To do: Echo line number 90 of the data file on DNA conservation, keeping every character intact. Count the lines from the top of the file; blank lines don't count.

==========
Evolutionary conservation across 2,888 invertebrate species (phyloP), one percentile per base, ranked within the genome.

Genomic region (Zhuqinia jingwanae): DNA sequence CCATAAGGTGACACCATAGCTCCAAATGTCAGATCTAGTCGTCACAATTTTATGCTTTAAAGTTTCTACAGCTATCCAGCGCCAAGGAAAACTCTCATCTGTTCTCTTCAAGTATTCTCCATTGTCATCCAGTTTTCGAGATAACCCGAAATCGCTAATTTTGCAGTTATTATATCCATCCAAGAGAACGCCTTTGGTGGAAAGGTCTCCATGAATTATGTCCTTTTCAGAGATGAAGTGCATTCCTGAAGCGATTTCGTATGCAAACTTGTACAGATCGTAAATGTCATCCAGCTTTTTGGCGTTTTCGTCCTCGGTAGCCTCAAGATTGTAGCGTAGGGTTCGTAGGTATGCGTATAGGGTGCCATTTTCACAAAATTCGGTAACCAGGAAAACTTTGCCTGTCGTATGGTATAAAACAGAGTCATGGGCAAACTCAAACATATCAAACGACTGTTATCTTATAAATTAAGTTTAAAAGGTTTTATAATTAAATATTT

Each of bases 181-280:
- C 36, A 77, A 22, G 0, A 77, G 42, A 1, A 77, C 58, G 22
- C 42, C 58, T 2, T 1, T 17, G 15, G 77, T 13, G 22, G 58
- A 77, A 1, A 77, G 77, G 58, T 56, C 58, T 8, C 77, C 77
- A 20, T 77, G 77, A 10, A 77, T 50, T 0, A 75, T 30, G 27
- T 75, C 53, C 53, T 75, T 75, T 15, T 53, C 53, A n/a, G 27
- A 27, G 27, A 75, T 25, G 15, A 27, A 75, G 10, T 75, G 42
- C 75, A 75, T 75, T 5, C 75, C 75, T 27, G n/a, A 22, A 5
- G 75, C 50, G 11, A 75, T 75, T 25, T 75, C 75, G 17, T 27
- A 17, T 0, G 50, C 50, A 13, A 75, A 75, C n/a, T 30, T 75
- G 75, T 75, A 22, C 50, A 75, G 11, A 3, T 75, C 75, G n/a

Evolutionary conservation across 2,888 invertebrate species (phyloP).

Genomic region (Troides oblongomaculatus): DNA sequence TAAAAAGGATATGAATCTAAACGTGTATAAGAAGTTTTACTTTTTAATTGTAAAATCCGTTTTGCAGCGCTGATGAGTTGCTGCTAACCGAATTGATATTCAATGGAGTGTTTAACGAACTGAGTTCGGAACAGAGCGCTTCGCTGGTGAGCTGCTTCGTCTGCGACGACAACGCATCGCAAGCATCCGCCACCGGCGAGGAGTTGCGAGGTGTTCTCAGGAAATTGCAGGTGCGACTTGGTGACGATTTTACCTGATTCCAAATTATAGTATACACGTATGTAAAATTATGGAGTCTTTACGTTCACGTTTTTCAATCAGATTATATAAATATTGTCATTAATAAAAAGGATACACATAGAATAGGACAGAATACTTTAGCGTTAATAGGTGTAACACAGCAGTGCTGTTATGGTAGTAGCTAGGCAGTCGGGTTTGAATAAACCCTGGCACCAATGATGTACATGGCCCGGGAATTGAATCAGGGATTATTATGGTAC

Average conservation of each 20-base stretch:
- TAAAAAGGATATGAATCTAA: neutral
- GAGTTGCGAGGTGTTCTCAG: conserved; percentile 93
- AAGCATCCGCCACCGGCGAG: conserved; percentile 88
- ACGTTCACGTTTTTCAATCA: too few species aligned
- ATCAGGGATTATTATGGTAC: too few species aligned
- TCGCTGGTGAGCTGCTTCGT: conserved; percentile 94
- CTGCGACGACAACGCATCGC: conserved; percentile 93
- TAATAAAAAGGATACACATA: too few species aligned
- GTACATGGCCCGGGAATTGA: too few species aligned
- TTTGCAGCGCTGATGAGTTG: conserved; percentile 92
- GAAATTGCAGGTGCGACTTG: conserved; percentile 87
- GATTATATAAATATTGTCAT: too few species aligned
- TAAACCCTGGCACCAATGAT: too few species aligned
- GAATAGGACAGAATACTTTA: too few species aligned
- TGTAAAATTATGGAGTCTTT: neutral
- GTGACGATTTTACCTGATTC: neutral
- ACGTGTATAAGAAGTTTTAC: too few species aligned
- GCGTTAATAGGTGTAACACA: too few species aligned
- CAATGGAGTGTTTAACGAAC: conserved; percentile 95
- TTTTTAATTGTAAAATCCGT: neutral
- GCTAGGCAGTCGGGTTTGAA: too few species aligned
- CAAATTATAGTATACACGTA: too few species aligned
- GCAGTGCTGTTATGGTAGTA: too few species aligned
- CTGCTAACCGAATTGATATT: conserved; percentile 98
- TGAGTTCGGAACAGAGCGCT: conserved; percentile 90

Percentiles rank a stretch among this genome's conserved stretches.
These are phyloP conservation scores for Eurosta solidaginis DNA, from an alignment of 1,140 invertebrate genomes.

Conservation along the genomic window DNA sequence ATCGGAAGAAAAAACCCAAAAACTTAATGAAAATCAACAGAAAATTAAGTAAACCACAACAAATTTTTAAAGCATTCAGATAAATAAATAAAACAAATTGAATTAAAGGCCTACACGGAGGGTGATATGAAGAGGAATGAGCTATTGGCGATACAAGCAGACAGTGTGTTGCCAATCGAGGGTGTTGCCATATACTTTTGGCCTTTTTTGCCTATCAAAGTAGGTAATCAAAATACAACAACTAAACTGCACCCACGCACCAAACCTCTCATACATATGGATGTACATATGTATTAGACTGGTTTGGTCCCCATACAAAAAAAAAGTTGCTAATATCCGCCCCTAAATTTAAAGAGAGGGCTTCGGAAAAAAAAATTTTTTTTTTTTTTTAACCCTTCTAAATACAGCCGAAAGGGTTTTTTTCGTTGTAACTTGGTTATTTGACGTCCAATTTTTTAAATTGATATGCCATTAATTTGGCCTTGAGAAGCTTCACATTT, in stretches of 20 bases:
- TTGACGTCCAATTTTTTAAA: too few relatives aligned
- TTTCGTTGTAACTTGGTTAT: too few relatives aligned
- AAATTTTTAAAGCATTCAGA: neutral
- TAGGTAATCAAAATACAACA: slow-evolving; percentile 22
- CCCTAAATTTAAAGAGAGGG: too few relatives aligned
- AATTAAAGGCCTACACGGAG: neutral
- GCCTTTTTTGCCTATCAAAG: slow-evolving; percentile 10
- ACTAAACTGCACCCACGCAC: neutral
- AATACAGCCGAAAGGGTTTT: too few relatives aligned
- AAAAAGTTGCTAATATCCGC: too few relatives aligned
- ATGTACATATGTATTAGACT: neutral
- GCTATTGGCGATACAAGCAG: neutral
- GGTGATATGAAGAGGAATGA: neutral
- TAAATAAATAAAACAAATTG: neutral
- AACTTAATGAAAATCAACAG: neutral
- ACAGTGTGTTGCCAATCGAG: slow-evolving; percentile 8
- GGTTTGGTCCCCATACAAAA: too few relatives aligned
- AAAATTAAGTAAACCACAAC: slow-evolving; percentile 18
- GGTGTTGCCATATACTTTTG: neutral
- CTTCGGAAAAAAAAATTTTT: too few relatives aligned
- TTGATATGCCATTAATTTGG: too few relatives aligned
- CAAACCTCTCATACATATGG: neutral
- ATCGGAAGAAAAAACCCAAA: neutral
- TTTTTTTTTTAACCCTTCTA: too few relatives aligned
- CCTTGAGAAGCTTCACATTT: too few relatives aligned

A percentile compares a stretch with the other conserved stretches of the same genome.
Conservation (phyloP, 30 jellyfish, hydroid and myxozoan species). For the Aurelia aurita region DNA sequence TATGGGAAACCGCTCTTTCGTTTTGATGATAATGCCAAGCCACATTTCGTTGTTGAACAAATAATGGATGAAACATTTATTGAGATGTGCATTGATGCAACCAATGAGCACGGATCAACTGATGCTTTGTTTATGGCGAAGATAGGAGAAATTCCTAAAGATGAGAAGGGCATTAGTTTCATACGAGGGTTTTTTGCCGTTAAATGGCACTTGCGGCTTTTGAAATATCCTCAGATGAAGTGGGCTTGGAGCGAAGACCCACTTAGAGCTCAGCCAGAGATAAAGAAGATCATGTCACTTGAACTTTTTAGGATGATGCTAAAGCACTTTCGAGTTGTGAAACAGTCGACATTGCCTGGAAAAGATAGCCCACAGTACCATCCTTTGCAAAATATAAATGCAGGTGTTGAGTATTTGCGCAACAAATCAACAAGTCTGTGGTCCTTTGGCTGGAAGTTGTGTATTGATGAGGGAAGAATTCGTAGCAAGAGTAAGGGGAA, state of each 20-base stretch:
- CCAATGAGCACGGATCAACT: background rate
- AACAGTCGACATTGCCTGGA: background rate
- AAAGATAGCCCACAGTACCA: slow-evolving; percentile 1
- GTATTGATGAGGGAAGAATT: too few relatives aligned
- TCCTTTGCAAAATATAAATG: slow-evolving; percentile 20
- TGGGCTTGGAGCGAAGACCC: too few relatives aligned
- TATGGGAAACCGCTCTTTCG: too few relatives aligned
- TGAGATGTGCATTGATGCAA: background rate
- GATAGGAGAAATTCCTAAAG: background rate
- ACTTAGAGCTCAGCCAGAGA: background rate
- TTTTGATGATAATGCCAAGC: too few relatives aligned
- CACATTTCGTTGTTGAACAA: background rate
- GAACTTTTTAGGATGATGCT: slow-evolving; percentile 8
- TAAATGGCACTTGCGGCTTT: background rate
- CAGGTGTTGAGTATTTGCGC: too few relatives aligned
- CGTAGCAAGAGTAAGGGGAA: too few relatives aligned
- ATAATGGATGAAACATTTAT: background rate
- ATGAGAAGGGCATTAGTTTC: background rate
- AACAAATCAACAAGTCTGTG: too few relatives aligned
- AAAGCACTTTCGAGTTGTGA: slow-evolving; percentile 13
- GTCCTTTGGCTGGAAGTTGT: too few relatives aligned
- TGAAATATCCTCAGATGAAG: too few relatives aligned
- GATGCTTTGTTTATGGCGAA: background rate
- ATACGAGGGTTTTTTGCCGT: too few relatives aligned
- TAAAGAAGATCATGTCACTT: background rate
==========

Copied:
- AACAAATCAACAAGTCTGTG: too few relatives aligned